Summary of Last Ape Standing by Chip Walter

BookSummaryClub Blog Summary of Last Ape Standing by Chip Walter

The evolution of humans is an incredible journey. The changes that occurred in the physical development of our early ancestors were triggered by changes in their environment and diet. These were the first steps that enabled humans to become the most successful species on the planet and migrate to all corners of the world. Each migration led to new adaptations which allowed them to not only survive but thrive. 

But we were not the only humanoids to evolve. Homo sapiens was just the only one to outlive the others. Are you ready to find out how?

In this book summary readers will discover:

  • The adaptations that allowed our ancestors to evolve
  • The other humanoid species
  • Thinking allowed Homo sapiens to flourish

Key lesson one: The adaptations that allowed our ancestors to evolve

It’s hard to believe that a change in climate started it all but seven million years ago,  that’s exactly what happened. The changes led to the African rainforest becoming savannas that had less tree and more grasslands. The apes that had been accustomed to living, escaping predators and finding food in the trees of the rainforest were now left out in the open.

However, some of the rainforest apes developed a big toe that was not curled due to a genetic mutation. This mutation turned out to be beneficial as a straight big toe enabled them to walk upright. Walking upright meant that the apes could now spot predators and prey in their environment. They could also now run and change directions quickly. These allowed them to adapt and survive in their new environment.

Our primate ancestors also had another advantage – their brain size. Living in this new environment meant that they had to be strategic to survive. They had to evade predators and find new sources of food. As much as the fruits and nuts they had foraged previously in trees provided the calories for the brain development up until then, they found a new source of food. They could hunt in the savanna and therefore obtain meat. This was a food source that was new to them but provided them with the calories to further encourage their brain development.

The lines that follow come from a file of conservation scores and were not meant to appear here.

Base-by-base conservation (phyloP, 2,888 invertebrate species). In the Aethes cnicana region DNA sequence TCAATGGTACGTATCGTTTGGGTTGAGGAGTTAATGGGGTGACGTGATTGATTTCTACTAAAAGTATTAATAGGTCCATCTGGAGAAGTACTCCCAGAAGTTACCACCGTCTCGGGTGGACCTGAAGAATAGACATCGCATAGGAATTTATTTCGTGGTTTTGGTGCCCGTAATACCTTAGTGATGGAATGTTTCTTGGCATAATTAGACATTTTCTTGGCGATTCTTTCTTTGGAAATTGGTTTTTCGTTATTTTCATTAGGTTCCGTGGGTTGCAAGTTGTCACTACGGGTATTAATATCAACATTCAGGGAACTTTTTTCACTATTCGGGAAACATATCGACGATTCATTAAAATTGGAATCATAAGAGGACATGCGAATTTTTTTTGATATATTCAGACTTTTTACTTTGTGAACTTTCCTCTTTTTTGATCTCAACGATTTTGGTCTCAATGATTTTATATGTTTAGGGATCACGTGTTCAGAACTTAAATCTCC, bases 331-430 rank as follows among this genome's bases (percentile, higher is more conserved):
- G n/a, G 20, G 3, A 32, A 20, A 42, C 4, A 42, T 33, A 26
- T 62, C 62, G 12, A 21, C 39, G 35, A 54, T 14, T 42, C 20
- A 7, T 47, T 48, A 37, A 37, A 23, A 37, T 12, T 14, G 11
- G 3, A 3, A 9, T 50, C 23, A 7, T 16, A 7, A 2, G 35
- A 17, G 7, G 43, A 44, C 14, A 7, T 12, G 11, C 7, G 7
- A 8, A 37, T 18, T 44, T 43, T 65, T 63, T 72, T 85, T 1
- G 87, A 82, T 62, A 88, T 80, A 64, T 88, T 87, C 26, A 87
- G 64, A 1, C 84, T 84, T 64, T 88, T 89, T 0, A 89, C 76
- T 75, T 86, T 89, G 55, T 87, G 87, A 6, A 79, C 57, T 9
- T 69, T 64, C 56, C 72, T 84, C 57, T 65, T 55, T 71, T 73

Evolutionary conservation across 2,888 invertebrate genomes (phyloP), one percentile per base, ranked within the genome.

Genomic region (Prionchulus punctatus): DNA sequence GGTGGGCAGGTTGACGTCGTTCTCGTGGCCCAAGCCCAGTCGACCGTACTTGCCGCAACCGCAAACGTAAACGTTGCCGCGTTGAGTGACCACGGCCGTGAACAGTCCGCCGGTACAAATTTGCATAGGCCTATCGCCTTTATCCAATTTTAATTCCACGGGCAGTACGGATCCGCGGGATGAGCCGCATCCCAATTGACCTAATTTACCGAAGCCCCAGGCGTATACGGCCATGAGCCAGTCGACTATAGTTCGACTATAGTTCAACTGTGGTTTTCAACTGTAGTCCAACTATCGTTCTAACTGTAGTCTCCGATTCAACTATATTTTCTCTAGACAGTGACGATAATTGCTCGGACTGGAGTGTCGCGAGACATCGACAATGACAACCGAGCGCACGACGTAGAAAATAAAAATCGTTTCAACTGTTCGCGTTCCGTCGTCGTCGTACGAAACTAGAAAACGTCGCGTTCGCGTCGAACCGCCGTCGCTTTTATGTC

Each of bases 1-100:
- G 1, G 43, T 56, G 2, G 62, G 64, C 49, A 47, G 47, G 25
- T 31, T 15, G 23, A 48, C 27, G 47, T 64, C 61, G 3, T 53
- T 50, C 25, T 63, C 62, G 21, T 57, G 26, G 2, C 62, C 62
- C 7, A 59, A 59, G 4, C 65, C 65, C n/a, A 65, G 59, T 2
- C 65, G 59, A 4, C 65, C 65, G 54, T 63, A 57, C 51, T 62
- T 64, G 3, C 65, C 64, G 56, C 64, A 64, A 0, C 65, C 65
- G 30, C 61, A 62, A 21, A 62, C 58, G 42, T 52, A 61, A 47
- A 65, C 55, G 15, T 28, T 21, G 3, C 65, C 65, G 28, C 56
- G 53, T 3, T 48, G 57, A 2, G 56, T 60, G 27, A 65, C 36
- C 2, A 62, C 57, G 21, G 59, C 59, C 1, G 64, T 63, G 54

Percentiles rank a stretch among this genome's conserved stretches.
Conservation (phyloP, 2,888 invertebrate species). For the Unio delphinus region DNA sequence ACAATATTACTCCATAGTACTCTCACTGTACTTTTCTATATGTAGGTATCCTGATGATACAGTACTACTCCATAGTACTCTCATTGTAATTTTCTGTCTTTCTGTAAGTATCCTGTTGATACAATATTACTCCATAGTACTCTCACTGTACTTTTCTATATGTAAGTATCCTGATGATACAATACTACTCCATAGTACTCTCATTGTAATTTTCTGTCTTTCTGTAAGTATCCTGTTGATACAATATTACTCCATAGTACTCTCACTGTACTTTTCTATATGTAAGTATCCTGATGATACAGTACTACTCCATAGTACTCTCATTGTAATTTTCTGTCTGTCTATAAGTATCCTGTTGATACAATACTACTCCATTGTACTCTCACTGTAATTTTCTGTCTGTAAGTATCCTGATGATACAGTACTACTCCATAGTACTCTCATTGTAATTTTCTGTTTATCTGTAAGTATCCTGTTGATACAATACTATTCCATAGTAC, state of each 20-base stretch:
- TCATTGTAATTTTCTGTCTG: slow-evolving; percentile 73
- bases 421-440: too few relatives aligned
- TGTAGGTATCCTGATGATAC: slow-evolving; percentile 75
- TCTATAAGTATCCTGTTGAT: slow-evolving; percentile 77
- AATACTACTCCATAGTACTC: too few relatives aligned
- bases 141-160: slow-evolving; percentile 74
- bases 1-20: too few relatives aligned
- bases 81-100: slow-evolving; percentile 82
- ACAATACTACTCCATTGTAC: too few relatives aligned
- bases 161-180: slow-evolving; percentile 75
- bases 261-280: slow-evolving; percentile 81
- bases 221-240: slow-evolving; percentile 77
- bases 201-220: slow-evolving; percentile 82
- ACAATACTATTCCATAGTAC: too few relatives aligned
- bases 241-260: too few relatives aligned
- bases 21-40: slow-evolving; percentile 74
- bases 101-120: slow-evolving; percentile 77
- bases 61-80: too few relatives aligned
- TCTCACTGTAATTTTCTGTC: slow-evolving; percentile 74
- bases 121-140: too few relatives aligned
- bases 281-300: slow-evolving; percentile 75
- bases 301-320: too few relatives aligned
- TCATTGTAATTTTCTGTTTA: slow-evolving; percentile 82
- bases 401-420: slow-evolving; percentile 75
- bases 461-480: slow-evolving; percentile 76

This new diet of meat produced a positive feedback loop. Eating meat led to larger brains that then led to an increased ability to hunt, get more meat and obtain more energy to enable further brain development. To give you an idea of the size, a savanna primate had a brain capacity of approximately 450-500cc. That is almost 25-40 per cent larger than a chimpanzee. In comparison, Australopithecines, another primate at the time kept its diet of fruit and nuts. The brains of this species did not develop in the same way as the other meat-eating primates. 

The other advantage that our ancestors had was actually a consequence of the previous adaptations. When apes began to walk upright, their bodies changed drastically. Firstly, walking upright changed the pelvic area and they ended up with narrower hips. Secondly, larger brains meant larger heads. These two new features meant that childbirth was a bit of a problem going forward. Narrow hips resulted in a smaller birth canal for a baby with a larger head. 

An evolutionary adaptation to deal with this resulted in primates having a shorter gestation period meaning that the babies were born earlier. Being born earlier meant that the baby’s head was still small enough to fit through the birth canal. This is an adaptation that we still have today as humans. If a human baby were to be born with the same brain size as a baby gorilla, the gestation period would have to be 20 months! Human babies continue their brain development outside the womb for about a year. 

Being born early also provided our ancestors with a surprising advantage. They developed the ability to learn as they grew – an ability we still possess. Learning from a young age when the brain is still malleable was crucial to our success as a species. As humans grow they developed skills, built tools and adapted to their surroundings. Other primates have brains that develop in a year thus depriving them of more time to learn. 

Key lesson two: The other humanoid species

When primates began to leave Africa 1.9 million years ago, they were not our direct ancestors, Homo sapiens. Instead, they were another species of early primates, Homo erectus. Homo erectus was able to move out of Africa and cover long distances. They were found in Arabia, Asia, Indonesia and Europe. Even more incredible was the fact that they adapted to these new locations, developing stone tools and harnessing fire. This showed that as they moved into new environments with differing conditions from their original habitat, they could adapt to survive. 

Homo erectus wasn’t the only humanoid species to travel out of Africa. There has been evidence found over the years that show that others did too. In Siberia, evidence was found of a species referred to as the Denisovans. Homo sapiens share a common ancestor with Denisovans and there is also genetic evidence of interbreeding between the two species. In fact, people from Papua New Guinea and Bougainville Island still have some Denisovan DNA present in their genome.